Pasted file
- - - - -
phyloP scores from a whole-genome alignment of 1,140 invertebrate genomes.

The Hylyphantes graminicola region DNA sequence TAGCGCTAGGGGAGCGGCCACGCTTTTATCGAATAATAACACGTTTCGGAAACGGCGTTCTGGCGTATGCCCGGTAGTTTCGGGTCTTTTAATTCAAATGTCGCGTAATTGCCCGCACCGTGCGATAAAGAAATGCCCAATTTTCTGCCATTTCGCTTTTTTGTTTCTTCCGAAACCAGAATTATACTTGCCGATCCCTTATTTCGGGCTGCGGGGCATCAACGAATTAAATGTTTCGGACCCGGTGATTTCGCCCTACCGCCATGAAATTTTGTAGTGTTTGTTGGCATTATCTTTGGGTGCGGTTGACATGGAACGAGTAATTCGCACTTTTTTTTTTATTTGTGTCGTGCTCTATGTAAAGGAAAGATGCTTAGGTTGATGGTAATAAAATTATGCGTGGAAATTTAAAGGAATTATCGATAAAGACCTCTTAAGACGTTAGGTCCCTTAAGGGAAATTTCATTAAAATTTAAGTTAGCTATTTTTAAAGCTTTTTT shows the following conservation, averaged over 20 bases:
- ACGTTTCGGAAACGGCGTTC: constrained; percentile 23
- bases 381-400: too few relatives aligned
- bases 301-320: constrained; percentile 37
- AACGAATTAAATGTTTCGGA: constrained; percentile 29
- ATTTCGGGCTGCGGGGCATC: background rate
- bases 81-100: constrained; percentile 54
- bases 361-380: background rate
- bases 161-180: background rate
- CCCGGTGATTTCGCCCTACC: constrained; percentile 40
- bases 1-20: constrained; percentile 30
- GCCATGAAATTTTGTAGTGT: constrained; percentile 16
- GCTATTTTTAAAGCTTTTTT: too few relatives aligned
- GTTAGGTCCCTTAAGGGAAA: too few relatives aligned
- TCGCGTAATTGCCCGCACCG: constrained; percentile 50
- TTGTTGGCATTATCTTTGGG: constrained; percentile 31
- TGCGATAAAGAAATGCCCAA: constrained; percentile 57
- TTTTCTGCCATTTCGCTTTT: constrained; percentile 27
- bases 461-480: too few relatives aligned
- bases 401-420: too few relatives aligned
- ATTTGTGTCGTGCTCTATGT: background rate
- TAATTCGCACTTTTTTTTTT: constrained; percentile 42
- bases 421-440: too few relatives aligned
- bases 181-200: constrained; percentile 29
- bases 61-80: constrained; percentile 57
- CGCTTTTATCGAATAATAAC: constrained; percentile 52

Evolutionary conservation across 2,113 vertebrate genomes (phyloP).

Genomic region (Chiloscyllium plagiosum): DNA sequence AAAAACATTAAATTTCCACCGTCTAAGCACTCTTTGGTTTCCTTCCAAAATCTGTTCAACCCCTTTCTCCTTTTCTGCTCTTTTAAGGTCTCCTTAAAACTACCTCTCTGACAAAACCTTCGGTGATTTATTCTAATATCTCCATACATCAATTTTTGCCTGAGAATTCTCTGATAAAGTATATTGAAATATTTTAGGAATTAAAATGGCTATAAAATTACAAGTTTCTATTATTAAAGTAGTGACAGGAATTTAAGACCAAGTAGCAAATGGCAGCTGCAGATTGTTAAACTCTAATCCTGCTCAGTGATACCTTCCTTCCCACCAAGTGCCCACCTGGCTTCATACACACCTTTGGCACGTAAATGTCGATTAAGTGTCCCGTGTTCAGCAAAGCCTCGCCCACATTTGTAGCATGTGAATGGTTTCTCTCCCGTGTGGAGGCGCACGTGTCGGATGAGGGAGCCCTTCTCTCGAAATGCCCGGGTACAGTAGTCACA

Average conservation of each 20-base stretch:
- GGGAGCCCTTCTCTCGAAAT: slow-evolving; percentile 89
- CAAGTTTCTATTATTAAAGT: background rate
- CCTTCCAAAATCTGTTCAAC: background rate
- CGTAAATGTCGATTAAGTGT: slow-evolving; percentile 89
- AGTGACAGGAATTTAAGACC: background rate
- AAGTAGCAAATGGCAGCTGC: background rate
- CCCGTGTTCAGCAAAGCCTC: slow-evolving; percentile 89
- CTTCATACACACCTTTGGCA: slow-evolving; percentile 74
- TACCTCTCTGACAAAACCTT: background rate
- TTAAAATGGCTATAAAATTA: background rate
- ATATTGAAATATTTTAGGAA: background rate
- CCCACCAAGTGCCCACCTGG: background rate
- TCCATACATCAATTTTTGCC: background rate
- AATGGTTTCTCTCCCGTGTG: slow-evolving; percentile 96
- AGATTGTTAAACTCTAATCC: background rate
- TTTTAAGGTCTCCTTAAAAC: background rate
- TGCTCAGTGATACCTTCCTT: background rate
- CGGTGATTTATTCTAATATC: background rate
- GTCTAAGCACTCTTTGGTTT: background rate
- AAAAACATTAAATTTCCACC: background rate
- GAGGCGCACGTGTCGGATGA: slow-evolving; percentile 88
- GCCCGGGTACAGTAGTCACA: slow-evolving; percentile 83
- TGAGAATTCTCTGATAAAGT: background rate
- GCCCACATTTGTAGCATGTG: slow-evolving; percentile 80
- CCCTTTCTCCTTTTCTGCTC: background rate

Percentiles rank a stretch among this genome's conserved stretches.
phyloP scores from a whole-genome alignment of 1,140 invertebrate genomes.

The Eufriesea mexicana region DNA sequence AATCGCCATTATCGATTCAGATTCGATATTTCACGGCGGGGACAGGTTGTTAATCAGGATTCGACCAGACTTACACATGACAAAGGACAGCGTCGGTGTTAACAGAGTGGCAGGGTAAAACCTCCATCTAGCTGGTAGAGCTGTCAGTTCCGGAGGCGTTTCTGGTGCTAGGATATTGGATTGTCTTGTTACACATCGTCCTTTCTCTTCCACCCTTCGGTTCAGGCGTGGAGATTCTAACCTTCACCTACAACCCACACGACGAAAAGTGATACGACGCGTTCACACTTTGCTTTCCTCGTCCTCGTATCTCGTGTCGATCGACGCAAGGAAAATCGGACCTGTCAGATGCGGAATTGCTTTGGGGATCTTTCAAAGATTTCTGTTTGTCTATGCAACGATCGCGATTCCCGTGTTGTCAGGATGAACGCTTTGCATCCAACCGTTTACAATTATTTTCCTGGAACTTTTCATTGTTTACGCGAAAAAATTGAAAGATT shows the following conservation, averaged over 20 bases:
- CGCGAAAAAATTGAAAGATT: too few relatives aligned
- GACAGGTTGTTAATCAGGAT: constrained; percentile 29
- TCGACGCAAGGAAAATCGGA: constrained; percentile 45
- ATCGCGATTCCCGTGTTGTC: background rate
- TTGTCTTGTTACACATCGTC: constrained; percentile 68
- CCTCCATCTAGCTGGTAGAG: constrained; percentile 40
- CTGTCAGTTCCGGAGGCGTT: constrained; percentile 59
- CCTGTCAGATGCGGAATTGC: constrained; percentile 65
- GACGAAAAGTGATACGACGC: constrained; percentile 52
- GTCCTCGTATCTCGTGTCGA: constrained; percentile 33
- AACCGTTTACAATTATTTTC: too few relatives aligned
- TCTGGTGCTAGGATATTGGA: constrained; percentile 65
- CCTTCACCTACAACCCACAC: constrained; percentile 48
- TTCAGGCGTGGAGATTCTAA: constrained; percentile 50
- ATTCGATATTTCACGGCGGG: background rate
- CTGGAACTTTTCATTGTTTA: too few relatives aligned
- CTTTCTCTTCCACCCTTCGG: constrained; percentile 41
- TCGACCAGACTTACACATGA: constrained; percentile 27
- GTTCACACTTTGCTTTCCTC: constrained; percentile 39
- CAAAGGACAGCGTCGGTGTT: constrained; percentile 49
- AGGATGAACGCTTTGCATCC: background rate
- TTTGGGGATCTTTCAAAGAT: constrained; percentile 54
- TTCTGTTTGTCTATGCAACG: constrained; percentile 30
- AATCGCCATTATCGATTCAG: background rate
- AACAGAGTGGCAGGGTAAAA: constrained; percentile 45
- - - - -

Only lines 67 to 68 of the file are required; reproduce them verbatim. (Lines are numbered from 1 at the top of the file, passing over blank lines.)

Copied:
- GACGAAAAGTGATACGACGC: constrained; percentile 52
- GTCCTCGTATCTCGTGTCGA: constrained; percentile 33